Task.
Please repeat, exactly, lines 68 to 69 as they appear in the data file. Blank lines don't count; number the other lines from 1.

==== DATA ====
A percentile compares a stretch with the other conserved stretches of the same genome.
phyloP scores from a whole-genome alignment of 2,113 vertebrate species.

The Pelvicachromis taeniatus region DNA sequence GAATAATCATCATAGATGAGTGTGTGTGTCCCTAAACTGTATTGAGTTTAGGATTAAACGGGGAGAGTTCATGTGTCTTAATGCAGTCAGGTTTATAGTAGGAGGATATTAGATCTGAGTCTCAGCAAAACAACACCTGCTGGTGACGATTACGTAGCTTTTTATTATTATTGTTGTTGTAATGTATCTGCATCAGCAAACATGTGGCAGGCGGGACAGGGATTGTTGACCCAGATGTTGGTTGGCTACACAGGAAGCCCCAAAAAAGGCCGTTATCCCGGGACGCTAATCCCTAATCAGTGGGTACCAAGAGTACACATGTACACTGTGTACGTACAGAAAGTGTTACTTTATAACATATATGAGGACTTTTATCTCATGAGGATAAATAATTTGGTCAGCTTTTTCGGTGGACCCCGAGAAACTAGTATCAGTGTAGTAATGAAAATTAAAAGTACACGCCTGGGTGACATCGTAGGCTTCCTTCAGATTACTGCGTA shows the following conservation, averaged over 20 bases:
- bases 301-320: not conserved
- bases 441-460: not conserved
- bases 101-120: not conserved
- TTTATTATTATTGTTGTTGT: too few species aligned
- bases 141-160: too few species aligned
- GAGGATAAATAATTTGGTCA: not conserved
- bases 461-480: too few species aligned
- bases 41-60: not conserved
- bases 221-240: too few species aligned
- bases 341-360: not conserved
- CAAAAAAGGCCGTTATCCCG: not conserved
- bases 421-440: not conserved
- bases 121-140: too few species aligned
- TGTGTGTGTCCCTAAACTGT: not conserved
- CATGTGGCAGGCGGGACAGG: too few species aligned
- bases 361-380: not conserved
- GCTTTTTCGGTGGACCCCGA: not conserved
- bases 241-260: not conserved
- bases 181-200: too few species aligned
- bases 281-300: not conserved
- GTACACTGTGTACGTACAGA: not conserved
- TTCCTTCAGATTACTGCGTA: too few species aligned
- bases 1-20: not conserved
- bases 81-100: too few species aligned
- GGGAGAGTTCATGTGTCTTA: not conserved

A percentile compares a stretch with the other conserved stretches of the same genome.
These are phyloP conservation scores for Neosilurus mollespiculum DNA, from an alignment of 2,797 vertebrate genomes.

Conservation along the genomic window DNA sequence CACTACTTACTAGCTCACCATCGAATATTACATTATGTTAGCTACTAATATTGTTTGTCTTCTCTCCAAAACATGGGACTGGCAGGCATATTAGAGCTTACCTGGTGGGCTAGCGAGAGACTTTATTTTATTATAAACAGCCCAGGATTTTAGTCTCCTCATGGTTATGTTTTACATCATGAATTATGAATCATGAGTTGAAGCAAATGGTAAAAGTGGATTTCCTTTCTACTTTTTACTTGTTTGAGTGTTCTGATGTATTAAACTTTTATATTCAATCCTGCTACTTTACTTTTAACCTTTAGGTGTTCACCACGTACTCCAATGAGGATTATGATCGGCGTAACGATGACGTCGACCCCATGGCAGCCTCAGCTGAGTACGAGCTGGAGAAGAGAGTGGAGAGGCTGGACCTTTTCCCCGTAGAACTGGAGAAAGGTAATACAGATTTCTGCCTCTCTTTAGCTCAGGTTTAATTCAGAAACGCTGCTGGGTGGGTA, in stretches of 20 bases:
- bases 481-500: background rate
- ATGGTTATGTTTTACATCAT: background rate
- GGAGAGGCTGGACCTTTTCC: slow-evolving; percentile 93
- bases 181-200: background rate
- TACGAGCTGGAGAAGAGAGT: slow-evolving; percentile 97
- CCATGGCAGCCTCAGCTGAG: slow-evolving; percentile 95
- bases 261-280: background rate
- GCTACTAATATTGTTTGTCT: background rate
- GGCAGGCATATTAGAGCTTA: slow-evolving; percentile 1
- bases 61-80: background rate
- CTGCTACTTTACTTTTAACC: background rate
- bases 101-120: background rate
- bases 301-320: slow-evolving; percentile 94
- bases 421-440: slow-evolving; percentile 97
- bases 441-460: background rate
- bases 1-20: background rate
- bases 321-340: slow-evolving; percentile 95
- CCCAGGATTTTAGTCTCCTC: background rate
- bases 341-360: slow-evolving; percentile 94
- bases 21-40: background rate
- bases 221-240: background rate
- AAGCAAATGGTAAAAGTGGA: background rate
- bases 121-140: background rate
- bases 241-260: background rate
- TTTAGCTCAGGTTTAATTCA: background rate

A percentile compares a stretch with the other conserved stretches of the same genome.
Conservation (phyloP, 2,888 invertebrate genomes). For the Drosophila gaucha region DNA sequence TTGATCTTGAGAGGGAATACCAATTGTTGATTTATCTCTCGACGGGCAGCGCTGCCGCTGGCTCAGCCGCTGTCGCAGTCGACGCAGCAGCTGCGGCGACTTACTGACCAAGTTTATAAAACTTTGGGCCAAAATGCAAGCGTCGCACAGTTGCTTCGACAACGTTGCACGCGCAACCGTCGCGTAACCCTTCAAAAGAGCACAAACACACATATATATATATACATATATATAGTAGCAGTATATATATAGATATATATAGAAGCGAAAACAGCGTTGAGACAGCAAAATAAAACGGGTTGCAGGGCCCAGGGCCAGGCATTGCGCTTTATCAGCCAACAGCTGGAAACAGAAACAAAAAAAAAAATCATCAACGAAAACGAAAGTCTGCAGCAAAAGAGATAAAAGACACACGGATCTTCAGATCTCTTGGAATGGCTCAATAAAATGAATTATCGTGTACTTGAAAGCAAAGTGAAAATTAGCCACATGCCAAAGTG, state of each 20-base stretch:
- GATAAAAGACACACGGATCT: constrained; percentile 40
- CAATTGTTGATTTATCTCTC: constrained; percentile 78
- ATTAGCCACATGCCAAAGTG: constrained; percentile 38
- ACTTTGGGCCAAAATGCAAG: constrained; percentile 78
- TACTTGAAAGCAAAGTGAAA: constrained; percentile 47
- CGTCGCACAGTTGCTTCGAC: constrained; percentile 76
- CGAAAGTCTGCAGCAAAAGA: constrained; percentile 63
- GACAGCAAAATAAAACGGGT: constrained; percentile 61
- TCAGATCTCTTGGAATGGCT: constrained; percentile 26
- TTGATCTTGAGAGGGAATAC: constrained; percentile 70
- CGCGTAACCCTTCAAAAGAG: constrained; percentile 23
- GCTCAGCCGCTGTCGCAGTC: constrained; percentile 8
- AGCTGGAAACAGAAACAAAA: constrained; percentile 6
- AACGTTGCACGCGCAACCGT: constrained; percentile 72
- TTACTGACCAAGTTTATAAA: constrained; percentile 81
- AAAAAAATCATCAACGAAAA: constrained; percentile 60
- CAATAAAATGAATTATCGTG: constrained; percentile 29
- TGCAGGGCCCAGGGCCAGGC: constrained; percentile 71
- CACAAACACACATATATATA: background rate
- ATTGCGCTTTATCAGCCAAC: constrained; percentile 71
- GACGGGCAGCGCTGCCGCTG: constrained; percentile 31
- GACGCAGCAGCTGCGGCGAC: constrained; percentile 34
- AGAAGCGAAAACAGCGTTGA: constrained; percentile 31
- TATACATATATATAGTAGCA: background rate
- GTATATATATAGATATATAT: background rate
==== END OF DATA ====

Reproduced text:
- TTGATCTTGAGAGGGAATAC: constrained; percentile 70
- CGCGTAACCCTTCAAAAGAG: constrained; percentile 23